Any new recording of the string orchestra version of Schoenberg’s Verklärte Nacht has to go up against the almost cataclysmically passionate recording made in the 1970s by Herbert von Karajan and the Berlin Philharmonic, now available on Deutsche Grammophon’s ‘Originals’ re-release edition 457 721-2. This is such a dramatic recording that it might even be considered ‘over the top’ these days, and the massed strings of the Berlin Philharmonic are certainly intended to pack a symphonic punch, with a good deal less concession made for the contrasting chamber-musical elements of solo intimacy in the score. This is where the Amsterdam Sinfonietta has an advantage in the opening minutes, with those string-quartet moments having genuine emotional impact, rather than being sections of almost embarrassing thinness, the soloists recessed and swept aside by the full orchestra as soon as possible. These are comparative values of course, but with the Amsterdam Sinfonietta the texture and qualities of solo strings being reinforced is apparent in the transparency of the recording where the glossy sweep of von Karajan’s sonic picture gives the opposite effect. The added advantage of greater clarity is in the tighter nature of the bass lines. Where the Berlin recording is sometimes rather boomy and indistinct the greater clarity of the Amsterdam version wins out where the bass line is swifter moving; its relevance to restlessly shifting harmonies more connected. Somewhere in between, a comparison with the recording by Nimbus with William Boughton and the English String Orchestra on NI 5151 shows a more up-front balance for the solo strings, but the vastness of the Birmingham University Great Hall further conveys an almost infinite stadium-full of players. This is a recording full of atmosphere and one which I still also very much enjoy for a fine Richard Strauss Metamorphosen, but the overall level of intensity in the solo passages has too many moments of perceived uncertainty, and the strange general effect of the recording is one which removes it as a first choice.

The Amsterdam Sinfonietta certainly doesn’t lack weight where Schoenberg demands it, and there is all of the emotional turmoil and dramatic turbulence one could ask for in this performance. ‘Transfigured Night’ takes its inspiration from Richard Dehmel’s eponymous and for its time controversially sensual poem. Schoenberg’s intention was to convey ‘nature and human feelings’ rather than be a programmatic drama, though the structure of the piece does closely follow that of the poem. The sense of narrative in this recording is one of its strong features, and the orchestra paces and colours the dramatic sequence very effectively: the chill of the opening moonlit grove transformed into the welcome embrace and ‘hohe, helle Nacht’ of the conclusion. There are some almost unavoidable on-the-edge moments at maximum tumult with the journey in between these magic moments, and the Amsterdam Sinfonietta doesn’t wear its heart quite as closely to its sleeve as Karajan or some of the best sextet recordings, but the refinement in the playing is another quality which can be relished in this performance. This is the kind of richly expressive performance which has long-term staying power rather than gut-wrenching impact.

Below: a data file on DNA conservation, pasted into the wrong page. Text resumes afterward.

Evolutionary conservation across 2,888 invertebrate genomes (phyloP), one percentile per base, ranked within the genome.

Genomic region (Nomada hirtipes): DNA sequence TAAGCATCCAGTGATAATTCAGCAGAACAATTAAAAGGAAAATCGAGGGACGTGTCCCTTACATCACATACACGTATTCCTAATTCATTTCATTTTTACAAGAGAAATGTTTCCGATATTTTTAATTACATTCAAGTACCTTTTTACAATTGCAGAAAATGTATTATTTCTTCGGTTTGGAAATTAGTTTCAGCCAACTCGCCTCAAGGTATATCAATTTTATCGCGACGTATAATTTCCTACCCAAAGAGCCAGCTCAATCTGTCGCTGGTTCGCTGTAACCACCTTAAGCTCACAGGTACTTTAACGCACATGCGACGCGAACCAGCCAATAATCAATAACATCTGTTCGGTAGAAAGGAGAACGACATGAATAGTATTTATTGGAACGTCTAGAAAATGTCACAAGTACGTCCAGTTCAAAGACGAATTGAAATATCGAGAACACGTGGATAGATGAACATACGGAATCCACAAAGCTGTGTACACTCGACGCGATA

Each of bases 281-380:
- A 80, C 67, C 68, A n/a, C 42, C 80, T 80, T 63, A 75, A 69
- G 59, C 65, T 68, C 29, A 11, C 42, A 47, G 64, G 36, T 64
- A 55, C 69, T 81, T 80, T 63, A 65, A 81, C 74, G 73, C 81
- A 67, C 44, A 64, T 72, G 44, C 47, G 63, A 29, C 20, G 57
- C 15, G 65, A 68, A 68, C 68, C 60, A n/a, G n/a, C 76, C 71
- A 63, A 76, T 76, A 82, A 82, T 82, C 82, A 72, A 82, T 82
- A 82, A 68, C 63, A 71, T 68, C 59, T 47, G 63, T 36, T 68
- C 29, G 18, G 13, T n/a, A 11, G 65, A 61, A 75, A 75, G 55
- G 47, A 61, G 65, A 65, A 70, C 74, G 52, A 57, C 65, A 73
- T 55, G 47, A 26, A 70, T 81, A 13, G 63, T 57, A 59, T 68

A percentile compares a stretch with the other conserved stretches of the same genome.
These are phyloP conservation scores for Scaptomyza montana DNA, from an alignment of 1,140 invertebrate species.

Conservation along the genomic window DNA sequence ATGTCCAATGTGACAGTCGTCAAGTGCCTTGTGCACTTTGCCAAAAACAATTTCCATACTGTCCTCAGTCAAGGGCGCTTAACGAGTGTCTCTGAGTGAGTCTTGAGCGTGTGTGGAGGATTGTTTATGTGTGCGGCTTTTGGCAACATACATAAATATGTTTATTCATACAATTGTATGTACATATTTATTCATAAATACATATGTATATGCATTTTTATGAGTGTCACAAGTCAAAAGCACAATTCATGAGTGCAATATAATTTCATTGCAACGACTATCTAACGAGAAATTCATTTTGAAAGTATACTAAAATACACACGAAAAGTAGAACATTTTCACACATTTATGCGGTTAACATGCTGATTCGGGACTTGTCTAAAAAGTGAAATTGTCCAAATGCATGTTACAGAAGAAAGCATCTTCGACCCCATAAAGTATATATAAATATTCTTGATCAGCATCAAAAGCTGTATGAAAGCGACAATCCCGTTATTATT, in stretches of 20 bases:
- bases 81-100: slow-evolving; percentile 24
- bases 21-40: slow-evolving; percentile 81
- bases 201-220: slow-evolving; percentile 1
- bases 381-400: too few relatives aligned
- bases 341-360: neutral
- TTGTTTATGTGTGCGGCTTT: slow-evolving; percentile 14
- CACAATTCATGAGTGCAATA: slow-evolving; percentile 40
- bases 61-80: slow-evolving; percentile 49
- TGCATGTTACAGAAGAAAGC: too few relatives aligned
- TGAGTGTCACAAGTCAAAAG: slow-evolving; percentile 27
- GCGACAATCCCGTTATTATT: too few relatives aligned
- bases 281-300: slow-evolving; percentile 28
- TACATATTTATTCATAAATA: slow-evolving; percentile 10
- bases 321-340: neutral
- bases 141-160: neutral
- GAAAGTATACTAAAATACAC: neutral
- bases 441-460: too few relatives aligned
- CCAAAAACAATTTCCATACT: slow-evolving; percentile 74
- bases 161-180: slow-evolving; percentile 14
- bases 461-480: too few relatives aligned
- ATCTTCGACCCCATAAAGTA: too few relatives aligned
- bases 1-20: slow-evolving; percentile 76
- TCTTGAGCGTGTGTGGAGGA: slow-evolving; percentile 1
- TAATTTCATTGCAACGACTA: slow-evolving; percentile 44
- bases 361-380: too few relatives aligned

This is a nicely presented, beautifully produced and easily recommendable recording which, as might be expected, flourishes best in its SACD mode. The orchestra is not recorded too closely, and the surround recording gives an accurate ambient feel, taking you into the generously expansive and historic space of the Philharmonie in Haarlem. The definition and dynamics are perfectly acceptable in stereo, but this disc’s full glory really is best appreciated as it opens out through a decent SA system.
 
Dominy Clements